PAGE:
Aviva reveals 325 years of quirky insurance claims

By Vicky Shaw & Matt Gibson

An elephant squeezed into a van, a publican who hurt his leg while ejecting a drunken customer and a husband who accidentally cooked his wife’s jewellery, are among the most unusual claims that Aviva has ever dealt with.

The insurance giant has trawled through its archives to unearth a “treasure trove” of claims dating back centuries, as it approaches its 325th anniversary on November 12 2021.

A leapfrogging vicar and someone being hit in the eye with a champagne cork are also among the quirkier claims it has recorded.

Aviva’s roots can be traced back to 1696 as the Hand-in-Hand Fire and Life Insurance Company.

The first policy was taken out on January 15 1697 and the first claim was paid on 11 May 1697 when houses in St Stephen’s Alley, Westminster, were “damnifyed by fire”.

Although the company was then an insurer against fire, the organisation evolved as people’s needs changed, to cover homes, personal possessions, motoring, travel, health and personal injuries, pensions and investments.

Researchers found that injury claims appeared throughout the archives, particularly when health and safety rules were less comprehensive than they are today.

In 1884, a surgeon suffered a “poisoned hand” when unpacking a box of drugs.

Another man injured his arm when his finger was caught in a woman’s corset in 1888, as he was trying to save her from drowning.

In the same year, £10 was awarded to someone who lost a toenail while getting into bed.

Aviva said that while many of its older claims are light on detail, they also include a vicar who was awarded £120 after falling while playing leap-frog in 1875.

In another case, a London hotel keeper was awarded £25 and 10 shillings in 1878 after being hit in the eye with a cork after opening a bottle of champagne.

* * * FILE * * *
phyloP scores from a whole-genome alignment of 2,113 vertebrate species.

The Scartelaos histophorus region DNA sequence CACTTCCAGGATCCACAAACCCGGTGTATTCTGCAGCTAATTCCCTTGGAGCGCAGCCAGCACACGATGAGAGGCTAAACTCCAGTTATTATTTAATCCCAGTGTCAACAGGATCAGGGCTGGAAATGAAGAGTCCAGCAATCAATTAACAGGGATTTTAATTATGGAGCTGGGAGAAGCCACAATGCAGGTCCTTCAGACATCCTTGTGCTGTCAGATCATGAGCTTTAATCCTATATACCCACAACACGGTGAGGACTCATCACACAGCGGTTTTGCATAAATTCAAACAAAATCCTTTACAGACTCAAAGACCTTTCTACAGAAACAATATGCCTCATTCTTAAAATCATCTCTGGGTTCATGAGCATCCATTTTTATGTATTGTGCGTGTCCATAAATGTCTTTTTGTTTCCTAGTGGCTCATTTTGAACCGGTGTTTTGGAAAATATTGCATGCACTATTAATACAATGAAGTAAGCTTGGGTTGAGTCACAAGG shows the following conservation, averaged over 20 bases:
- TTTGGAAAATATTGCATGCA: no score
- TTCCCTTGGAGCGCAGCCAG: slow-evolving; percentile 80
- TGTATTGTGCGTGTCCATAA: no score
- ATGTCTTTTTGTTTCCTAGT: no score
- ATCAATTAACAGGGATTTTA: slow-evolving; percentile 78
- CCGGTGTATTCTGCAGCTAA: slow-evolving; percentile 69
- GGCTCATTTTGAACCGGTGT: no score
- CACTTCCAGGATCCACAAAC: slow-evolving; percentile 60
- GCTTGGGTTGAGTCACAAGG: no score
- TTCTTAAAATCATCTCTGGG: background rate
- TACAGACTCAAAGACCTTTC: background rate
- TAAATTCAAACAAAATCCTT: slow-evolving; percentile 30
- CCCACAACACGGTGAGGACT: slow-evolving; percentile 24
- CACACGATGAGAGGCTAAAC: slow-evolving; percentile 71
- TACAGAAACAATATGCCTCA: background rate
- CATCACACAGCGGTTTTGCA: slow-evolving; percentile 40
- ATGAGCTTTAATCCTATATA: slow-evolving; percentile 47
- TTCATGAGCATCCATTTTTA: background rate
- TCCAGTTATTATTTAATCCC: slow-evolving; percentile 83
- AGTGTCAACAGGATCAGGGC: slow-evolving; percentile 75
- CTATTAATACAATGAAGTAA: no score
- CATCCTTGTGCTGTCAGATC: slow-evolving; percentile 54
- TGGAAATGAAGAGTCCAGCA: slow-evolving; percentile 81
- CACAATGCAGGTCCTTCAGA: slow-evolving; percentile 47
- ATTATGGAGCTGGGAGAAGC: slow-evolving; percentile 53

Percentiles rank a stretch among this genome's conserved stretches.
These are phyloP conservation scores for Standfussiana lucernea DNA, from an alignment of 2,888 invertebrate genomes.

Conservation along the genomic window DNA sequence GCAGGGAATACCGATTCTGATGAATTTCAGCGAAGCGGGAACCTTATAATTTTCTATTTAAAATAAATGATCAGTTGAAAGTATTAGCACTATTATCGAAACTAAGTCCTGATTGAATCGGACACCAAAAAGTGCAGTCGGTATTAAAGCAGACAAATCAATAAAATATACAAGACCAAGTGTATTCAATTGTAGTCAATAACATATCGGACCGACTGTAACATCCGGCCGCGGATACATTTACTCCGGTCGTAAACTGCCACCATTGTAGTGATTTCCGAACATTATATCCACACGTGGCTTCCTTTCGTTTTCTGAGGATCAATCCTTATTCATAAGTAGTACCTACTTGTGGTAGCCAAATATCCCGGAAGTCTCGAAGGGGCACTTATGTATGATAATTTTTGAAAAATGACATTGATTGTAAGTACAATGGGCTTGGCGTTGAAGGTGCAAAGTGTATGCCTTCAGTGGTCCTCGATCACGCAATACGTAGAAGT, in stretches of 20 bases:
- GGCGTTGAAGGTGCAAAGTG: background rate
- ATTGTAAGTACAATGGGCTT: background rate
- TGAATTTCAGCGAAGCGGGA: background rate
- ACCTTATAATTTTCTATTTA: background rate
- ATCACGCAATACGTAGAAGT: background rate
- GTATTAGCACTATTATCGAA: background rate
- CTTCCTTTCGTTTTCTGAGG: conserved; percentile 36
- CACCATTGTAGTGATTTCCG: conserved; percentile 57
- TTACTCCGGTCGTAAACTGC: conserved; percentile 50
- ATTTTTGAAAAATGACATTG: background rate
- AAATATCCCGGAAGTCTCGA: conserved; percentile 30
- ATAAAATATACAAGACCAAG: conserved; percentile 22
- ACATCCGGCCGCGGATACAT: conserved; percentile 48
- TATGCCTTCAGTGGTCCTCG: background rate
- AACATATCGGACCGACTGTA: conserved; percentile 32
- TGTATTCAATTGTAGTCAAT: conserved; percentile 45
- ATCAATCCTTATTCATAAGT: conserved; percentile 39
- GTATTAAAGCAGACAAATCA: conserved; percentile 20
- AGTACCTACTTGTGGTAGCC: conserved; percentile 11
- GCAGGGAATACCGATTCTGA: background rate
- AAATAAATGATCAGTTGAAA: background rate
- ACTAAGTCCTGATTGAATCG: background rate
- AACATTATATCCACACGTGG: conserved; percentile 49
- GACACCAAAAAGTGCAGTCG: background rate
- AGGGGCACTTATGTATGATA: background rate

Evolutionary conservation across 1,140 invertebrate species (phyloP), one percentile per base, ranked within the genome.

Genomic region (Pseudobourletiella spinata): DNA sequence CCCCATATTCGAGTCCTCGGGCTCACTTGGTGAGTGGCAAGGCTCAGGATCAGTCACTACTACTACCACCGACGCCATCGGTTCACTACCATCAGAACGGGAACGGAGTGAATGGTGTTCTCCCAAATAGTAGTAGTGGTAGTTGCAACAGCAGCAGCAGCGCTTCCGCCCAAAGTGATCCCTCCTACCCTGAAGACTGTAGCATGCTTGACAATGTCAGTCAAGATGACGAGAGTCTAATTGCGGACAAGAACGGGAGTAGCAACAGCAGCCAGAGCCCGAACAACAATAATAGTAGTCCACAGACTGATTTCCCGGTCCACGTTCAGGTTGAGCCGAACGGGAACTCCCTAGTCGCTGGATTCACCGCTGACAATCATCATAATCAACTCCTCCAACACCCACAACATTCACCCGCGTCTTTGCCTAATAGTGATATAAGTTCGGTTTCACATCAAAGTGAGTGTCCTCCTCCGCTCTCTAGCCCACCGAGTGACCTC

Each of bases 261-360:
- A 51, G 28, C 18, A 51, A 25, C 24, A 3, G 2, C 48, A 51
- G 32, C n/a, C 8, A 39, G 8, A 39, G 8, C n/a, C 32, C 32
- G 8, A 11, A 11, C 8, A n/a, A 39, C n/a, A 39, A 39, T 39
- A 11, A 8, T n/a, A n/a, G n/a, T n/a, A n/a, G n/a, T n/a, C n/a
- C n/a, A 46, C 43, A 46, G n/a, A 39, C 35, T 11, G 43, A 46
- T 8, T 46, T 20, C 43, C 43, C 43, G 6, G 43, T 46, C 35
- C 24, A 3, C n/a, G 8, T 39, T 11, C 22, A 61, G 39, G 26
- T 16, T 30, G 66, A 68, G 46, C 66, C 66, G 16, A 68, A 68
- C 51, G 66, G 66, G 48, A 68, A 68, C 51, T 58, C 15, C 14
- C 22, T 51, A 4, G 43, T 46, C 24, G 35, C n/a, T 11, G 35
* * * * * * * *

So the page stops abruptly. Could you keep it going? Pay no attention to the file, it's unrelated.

And in 1887, a publican received £100 after suffering a shin injury while ejecting a drunken man.

In 1888, a Dundee surgeon received £15 after a bite to the finger while examining a patient’s mouth.

Looking at 20th century claims, a window panel of a Morris Minor van was broken in 1934 after a circus passed by. One of its elephants put its trunk through the window, discovered the driver’s lunch and ate it, finishing it off with a loaf of bread. Unfortunately, the elephant was a tight fit in the van.

In a case in 1948, a policyholder and his family went away for a holiday, and for safety, his wife placed her jewels in the stove. On their return, the stove was lit by the husband, with disastrous results for the jewellery.

In another case in 1948, a client claimed for burglary after: “A burglar, in the shape of a great horrid tomcat entered our house by the window (and) stole from the cage a canary worth £1.”

A case in 1975, meanwhile, involved a red setter dog climbing into a car for a nap, only to knock it out of gear, meaning the car rolled down a slope backwards and struck a brick gatepost.

Anna Stone, Aviva archivist said: “It’s been a joy to have another opportunity to look at some of our oldest and quirkiest claims. Some of them never fail to raise a smile but, in each case, we’ve been there to help customers as they’ve faced the unexpected.

“Aviva’s origins can be traced back 325 years so, as we celebrate this landmark, I’ve enjoyed reminding myself of the likes of a driving red setter and a hungry elephant.

“Although it has to be said, we’re still adding to our log of unusual claims even today.”

Aviva has also been an insurer to some famous customers, including Sir Walter Scott, Agatha Christie, Percy Bysshe Shelley, former prime minister David Lloyd George, and royals Queen Victoria and George V.

For more stories from where you live, visit InYourArea.


What is inkl?

Important stories

See news based on value, not advertising potential. Get the latest news from around the world.

Trusted newsrooms

We bring you reliable news from the world’s most experienced journalists in the most trusted newsrooms.

Ad-free reading

Read without interruptions, distractions or intrusions of privacy.